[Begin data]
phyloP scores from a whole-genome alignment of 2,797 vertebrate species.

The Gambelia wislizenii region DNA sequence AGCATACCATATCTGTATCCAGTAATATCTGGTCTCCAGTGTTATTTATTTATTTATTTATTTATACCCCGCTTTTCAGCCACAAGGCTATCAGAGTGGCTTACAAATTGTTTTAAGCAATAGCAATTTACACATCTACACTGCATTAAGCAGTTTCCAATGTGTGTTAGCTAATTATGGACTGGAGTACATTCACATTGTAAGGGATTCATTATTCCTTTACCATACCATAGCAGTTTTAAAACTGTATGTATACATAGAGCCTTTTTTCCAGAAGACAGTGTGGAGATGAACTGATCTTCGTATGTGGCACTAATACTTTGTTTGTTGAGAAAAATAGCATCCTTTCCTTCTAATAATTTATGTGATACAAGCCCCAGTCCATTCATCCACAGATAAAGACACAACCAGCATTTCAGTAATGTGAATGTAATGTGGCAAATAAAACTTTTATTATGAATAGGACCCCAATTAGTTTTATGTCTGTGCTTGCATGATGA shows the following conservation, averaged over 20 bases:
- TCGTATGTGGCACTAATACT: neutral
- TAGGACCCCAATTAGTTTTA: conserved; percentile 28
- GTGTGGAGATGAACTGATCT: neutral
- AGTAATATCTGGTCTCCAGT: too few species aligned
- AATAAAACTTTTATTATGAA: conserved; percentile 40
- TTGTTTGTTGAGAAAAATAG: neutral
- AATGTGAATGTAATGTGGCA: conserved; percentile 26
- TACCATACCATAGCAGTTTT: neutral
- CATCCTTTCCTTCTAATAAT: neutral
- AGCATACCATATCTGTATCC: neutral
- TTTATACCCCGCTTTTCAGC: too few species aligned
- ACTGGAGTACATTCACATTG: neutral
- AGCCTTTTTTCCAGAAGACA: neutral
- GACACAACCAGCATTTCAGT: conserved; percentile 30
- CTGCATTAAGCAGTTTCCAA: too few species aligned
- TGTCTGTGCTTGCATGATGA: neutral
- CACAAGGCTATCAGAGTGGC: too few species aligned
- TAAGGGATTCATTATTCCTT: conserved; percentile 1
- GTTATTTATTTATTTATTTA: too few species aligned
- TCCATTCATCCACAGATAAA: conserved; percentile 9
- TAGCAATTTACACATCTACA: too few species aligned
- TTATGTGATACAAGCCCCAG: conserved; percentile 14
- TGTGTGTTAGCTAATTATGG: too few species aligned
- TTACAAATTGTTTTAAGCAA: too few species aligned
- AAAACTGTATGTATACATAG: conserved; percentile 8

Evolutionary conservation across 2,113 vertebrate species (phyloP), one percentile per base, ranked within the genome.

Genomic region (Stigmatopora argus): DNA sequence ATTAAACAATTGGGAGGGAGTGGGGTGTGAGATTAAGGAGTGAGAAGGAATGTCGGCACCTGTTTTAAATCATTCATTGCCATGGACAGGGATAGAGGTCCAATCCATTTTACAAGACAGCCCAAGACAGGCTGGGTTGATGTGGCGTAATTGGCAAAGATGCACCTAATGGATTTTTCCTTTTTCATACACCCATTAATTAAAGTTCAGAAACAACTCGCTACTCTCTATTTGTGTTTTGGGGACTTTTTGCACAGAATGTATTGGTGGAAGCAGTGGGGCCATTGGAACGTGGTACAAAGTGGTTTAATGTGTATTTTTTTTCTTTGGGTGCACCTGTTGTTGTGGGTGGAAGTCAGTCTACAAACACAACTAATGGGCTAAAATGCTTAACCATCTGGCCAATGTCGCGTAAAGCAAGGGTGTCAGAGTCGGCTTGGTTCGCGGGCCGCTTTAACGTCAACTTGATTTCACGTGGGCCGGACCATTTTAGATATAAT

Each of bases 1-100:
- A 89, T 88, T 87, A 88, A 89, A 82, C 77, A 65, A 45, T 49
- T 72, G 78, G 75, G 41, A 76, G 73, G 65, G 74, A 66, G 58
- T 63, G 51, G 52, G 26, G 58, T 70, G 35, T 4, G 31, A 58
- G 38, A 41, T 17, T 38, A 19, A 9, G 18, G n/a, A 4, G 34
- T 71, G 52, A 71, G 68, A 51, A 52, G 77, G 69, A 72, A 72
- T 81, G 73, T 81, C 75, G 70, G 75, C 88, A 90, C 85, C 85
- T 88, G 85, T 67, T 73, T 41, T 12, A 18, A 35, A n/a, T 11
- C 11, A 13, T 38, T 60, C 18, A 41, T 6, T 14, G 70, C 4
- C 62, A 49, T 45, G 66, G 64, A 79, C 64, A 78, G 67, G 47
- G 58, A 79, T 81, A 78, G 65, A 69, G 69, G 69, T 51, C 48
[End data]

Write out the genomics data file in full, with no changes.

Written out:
phyloP scores from a whole-genome alignment of 2,797 vertebrate species.

The Gambelia wislizenii region DNA sequence AGCATACCATATCTGTATCCAGTAATATCTGGTCTCCAGTGTTATTTATTTATTTATTTATTTATACCCCGCTTTTCAGCCACAAGGCTATCAGAGTGGCTTACAAATTGTTTTAAGCAATAGCAATTTACACATCTACACTGCATTAAGCAGTTTCCAATGTGTGTTAGCTAATTATGGACTGGAGTACATTCACATTGTAAGGGATTCATTATTCCTTTACCATACCATAGCAGTTTTAAAACTGTATGTATACATAGAGCCTTTTTTCCAGAAGACAGTGTGGAGATGAACTGATCTTCGTATGTGGCACTAATACTTTGTTTGTTGAGAAAAATAGCATCCTTTCCTTCTAATAATTTATGTGATACAAGCCCCAGTCCATTCATCCACAGATAAAGACACAACCAGCATTTCAGTAATGTGAATGTAATGTGGCAAATAAAACTTTTATTATGAATAGGACCCCAATTAGTTTTATGTCTGTGCTTGCATGATGA shows the following conservation, averaged over 20 bases:
- TCGTATGTGGCACTAATACT: neutral
- TAGGACCCCAATTAGTTTTA: conserved; percentile 28
- GTGTGGAGATGAACTGATCT: neutral
- AGTAATATCTGGTCTCCAGT: too few species aligned
- AATAAAACTTTTATTATGAA: conserved; percentile 40
- TTGTTTGTTGAGAAAAATAG: neutral
- AATGTGAATGTAATGTGGCA: conserved; percentile 26
- TACCATACCATAGCAGTTTT: neutral
- CATCCTTTCCTTCTAATAAT: neutral
- AGCATACCATATCTGTATCC: neutral
- TTTATACCCCGCTTTTCAGC: too few species aligned
- ACTGGAGTACATTCACATTG: neutral
- AGCCTTTTTTCCAGAAGACA: neutral
- GACACAACCAGCATTTCAGT: conserved; percentile 30
- CTGCATTAAGCAGTTTCCAA: too few species aligned
- TGTCTGTGCTTGCATGATGA: neutral
- CACAAGGCTATCAGAGTGGC: too few species aligned
- TAAGGGATTCATTATTCCTT: conserved; percentile 1
- GTTATTTATTTATTTATTTA: too few species aligned
- TCCATTCATCCACAGATAAA: conserved; percentile 9
- TAGCAATTTACACATCTACA: too few species aligned
- TTATGTGATACAAGCCCCAG: conserved; percentile 14
- TGTGTGTTAGCTAATTATGG: too few species aligned
- TTACAAATTGTTTTAAGCAA: too few species aligned
- AAAACTGTATGTATACATAG: conserved; percentile 8

Evolutionary conservation across 2,113 vertebrate species (phyloP), one percentile per base, ranked within the genome.

Genomic region (Stigmatopora argus): DNA sequence ATTAAACAATTGGGAGGGAGTGGGGTGTGAGATTAAGGAGTGAGAAGGAATGTCGGCACCTGTTTTAAATCATTCATTGCCATGGACAGGGATAGAGGTCCAATCCATTTTACAAGACAGCCCAAGACAGGCTGGGTTGATGTGGCGTAATTGGCAAAGATGCACCTAATGGATTTTTCCTTTTTCATACACCCATTAATTAAAGTTCAGAAACAACTCGCTACTCTCTATTTGTGTTTTGGGGACTTTTTGCACAGAATGTATTGGTGGAAGCAGTGGGGCCATTGGAACGTGGTACAAAGTGGTTTAATGTGTATTTTTTTTCTTTGGGTGCACCTGTTGTTGTGGGTGGAAGTCAGTCTACAAACACAACTAATGGGCTAAAATGCTTAACCATCTGGCCAATGTCGCGTAAAGCAAGGGTGTCAGAGTCGGCTTGGTTCGCGGGCCGCTTTAACGTCAACTTGATTTCACGTGGGCCGGACCATTTTAGATATAAT

Each of bases 1-100:
- A 89, T 88, T 87, A 88, A 89, A 82, C 77, A 65, A 45, T 49
- T 72, G 78, G 75, G 41, A 76, G 73, G 65, G 74, A 66, G 58
- T 63, G 51, G 52, G 26, G 58, T 70, G 35, T 4, G 31, A 58
- G 38, A 41, T 17, T 38, A 19, A 9, G 18, G n/a, A 4, G 34
- T 71, G 52, A 71, G 68, A 51, A 52, G 77, G 69, A 72, A 72
- T 81, G 73, T 81, C 75, G 70, G 75, C 88, A 90, C 85, C 85
- T 88, G 85, T 67, T 73, T 41, T 12, A 18, A 35, A n/a, T 11
- C 11, A 13, T 38, T 60, C 18, A 41, T 6, T 14, G 70, C 4
- C 62, A 49, T 45, G 66, G 64, A 79, C 64, A 78, G 67, G 47
- G 58, A 79, T 81, A 78, G 65, A 69, G 69, G 69, T 51, C 48